Good morning, here’s your Wednesday morning briefing to set you up for the day ahead. Look out for these three things happening around the world today.

Controversial genetically edited babies scientist speaks

He Jiankui, the controversial scientist who claims to be the first to have created genetically edited babies, will speak today at the International Summit on Human Genome Editing.

Ahead of the conference, Jiankui claimed to an organiser that he had edited the embryos of seven couples undergoing fertility treatments, editing their genomes in order to remove any future risk of them contracting HIV, which has since resulted in the births of two babies. If true, these are the first babies to have undergone genetic editing.

His claims have sparked backlash from the scientific community, which has condemned his claims as human experimentation, due to the lack of knowledge on the long-term effects of gene editing.

The U.S. National Academies of Sciences, Engineering, and Medicine, the conference organiser, said that “the dialogue at our summit further advances the world’s understanding of the issues surrounding human genome editing” in the wake of the scandal.

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UK estimates economic impact of Brexit

The Government of the United Kingdom will today publish its own economic analysis of the Brexit Withdrawal Agreement and the text on future relations between the UK and the European Union, which was signed off by EU leaders at a special summit on Sunday.

Independent research by the National Institute of Economic and Social Research think tank has concluded that the Brexit Withdrawal Agreement  is better for the UK than leaving without a deal in place. However, it concluded that the proposed deal could still cost up to £1,100 per person per year.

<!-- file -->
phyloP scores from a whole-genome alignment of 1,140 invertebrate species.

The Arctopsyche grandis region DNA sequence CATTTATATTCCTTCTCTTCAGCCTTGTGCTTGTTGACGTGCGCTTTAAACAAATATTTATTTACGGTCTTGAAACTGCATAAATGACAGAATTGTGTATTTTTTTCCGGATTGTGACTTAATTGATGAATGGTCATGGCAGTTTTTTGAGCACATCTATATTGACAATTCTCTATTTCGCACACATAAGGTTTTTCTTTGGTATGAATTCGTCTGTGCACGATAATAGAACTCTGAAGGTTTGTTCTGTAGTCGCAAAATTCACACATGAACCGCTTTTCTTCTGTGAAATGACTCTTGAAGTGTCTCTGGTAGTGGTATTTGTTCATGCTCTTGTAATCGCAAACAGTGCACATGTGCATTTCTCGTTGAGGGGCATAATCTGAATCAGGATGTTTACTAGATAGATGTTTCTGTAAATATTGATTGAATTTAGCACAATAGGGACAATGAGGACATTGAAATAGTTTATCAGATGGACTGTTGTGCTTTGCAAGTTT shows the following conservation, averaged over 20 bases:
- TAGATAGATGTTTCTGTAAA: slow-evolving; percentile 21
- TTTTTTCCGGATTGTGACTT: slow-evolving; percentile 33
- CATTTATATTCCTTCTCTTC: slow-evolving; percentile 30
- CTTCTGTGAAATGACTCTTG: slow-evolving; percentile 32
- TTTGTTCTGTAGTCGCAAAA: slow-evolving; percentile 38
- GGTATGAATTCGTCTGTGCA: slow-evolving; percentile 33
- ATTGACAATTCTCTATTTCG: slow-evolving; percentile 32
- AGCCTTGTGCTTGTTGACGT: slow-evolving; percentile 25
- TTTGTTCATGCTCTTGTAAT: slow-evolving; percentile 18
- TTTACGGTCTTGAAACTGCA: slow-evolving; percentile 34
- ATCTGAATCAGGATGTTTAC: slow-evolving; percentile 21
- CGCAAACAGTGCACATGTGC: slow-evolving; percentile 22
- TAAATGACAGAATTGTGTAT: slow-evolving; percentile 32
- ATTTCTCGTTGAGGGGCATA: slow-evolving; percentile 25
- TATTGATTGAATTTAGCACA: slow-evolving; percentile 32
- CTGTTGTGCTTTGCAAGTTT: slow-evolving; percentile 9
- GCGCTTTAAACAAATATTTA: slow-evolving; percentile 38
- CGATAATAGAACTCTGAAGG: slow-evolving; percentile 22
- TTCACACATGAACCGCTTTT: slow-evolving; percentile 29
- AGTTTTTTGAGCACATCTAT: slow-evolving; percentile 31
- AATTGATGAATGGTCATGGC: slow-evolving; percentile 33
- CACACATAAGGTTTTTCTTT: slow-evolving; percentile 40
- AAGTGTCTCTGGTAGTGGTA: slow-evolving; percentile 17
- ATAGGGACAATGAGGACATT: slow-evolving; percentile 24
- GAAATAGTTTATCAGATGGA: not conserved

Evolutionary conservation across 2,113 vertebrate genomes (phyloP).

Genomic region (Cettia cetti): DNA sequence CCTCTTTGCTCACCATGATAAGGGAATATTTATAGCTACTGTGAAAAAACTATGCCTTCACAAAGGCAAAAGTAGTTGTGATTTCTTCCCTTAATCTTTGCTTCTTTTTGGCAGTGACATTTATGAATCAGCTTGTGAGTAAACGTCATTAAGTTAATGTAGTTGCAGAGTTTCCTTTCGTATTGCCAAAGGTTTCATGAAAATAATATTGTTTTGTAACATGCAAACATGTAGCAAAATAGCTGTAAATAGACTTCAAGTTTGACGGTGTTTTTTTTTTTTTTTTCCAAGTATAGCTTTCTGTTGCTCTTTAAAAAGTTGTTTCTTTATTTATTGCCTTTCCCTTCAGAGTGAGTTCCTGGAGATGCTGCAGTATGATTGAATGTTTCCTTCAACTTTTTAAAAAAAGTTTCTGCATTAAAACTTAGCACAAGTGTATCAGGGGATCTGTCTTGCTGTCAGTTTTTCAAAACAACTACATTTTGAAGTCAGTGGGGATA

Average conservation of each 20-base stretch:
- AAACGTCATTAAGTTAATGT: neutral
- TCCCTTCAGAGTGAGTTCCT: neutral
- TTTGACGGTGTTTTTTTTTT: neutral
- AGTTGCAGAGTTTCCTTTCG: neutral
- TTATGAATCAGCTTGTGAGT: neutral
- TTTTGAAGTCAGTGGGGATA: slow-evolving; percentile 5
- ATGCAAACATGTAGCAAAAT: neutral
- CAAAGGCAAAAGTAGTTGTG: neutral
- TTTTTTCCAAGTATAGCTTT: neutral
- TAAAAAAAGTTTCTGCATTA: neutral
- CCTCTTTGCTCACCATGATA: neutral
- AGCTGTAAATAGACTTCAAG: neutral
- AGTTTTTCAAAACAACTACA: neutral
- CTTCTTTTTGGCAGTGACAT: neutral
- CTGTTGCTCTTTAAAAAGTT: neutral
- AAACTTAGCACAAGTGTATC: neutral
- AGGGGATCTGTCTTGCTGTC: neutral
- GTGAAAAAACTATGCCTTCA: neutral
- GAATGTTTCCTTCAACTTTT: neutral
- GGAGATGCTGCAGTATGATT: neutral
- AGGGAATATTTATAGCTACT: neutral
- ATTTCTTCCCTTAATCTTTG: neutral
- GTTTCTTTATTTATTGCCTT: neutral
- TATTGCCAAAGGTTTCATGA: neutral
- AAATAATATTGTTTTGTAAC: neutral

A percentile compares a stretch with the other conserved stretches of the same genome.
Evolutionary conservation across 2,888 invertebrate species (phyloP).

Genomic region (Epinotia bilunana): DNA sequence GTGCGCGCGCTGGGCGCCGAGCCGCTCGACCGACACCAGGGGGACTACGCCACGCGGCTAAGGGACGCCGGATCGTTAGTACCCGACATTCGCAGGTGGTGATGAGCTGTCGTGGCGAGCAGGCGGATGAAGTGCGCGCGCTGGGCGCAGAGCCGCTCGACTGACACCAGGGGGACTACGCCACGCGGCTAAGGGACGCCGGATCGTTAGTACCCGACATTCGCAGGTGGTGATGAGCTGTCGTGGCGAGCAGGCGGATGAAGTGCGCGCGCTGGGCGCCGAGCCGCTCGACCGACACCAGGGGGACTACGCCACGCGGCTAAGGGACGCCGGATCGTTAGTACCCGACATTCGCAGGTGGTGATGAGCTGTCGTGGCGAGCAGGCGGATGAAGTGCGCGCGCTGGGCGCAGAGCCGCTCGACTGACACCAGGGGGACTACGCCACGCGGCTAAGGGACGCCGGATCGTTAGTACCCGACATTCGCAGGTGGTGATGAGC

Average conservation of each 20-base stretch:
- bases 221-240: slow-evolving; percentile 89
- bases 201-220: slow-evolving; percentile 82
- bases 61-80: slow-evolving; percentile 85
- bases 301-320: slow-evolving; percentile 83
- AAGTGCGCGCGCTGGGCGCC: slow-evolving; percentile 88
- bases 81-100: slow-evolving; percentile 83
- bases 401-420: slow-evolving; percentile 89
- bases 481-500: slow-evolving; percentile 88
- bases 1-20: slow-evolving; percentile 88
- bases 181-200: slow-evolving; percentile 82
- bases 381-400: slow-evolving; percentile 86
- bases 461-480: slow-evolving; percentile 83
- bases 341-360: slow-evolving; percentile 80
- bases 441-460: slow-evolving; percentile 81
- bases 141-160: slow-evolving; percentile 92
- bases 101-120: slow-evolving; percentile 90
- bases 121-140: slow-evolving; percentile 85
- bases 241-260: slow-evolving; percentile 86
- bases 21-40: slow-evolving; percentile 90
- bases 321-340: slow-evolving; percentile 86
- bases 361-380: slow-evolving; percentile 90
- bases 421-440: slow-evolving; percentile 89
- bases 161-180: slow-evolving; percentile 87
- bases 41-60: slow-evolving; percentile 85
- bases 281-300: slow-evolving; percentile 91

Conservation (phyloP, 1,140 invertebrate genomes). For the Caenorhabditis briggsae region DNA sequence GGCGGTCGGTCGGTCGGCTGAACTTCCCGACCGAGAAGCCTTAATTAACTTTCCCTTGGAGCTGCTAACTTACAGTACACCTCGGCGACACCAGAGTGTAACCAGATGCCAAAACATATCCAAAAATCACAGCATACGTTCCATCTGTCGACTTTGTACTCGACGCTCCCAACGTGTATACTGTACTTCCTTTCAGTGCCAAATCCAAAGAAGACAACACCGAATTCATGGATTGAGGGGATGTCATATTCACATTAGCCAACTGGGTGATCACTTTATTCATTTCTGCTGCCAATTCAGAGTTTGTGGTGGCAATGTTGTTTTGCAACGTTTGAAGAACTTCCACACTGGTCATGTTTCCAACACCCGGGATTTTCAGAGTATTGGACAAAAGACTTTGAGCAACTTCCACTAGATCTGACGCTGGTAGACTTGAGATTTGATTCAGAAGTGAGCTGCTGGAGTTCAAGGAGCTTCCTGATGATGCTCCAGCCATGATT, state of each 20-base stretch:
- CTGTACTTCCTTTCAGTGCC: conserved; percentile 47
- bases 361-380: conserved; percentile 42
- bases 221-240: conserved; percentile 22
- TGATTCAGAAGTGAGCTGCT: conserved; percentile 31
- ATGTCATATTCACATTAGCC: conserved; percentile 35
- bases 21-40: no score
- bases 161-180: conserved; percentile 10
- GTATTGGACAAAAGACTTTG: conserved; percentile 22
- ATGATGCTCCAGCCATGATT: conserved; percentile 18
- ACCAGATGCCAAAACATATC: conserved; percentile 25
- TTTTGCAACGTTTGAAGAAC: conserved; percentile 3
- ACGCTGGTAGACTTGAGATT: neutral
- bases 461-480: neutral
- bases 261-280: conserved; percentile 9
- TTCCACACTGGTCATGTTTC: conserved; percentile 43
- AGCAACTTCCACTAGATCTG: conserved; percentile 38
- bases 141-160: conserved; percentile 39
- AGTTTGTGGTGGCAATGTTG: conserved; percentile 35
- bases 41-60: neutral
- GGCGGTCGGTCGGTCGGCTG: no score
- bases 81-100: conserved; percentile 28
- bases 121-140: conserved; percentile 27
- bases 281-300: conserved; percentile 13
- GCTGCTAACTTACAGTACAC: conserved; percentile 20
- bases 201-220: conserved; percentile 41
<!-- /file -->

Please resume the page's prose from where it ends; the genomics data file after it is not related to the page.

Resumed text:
The government analysis will similarly compare the financial impact of leaving the EU to staying in. The paper comes ahead of a key commons vote which could see May’s plan vetoed by MPs.

Ukraine calls in army to deal with Russia

Martial law will come into effect in parts of Ukraine today as tensions rise between the Eastern European nation and Russia.

Ukrainian lawmakers decided to call in armed forces to protect areas along the Ukraine-Russia border for a 30-day period after three Ukrainian Navy vessels and its 23 crew members were captured by Russian coastguards on Sunday. Russia has accused the vessels of illegally entering its waters.

The two nations have been at odds since 2014 after Russian-backed separatists forced the capture and annexation of Crimea, an area of disputed land between Ukraine and Russia.

Russian president Vladimir Putin has warned that imposing martial law risks “escalating tensions”.

3 Things That Will Change the World Today


Yesterday’s highlights

First seized Facebook documents revealed in government grilling

Alcohol gifts for Christmas: Luxury tipples to spread some Christmas spirit

Living in Spain after Brexit: Expats urged to reconsider returning to Britain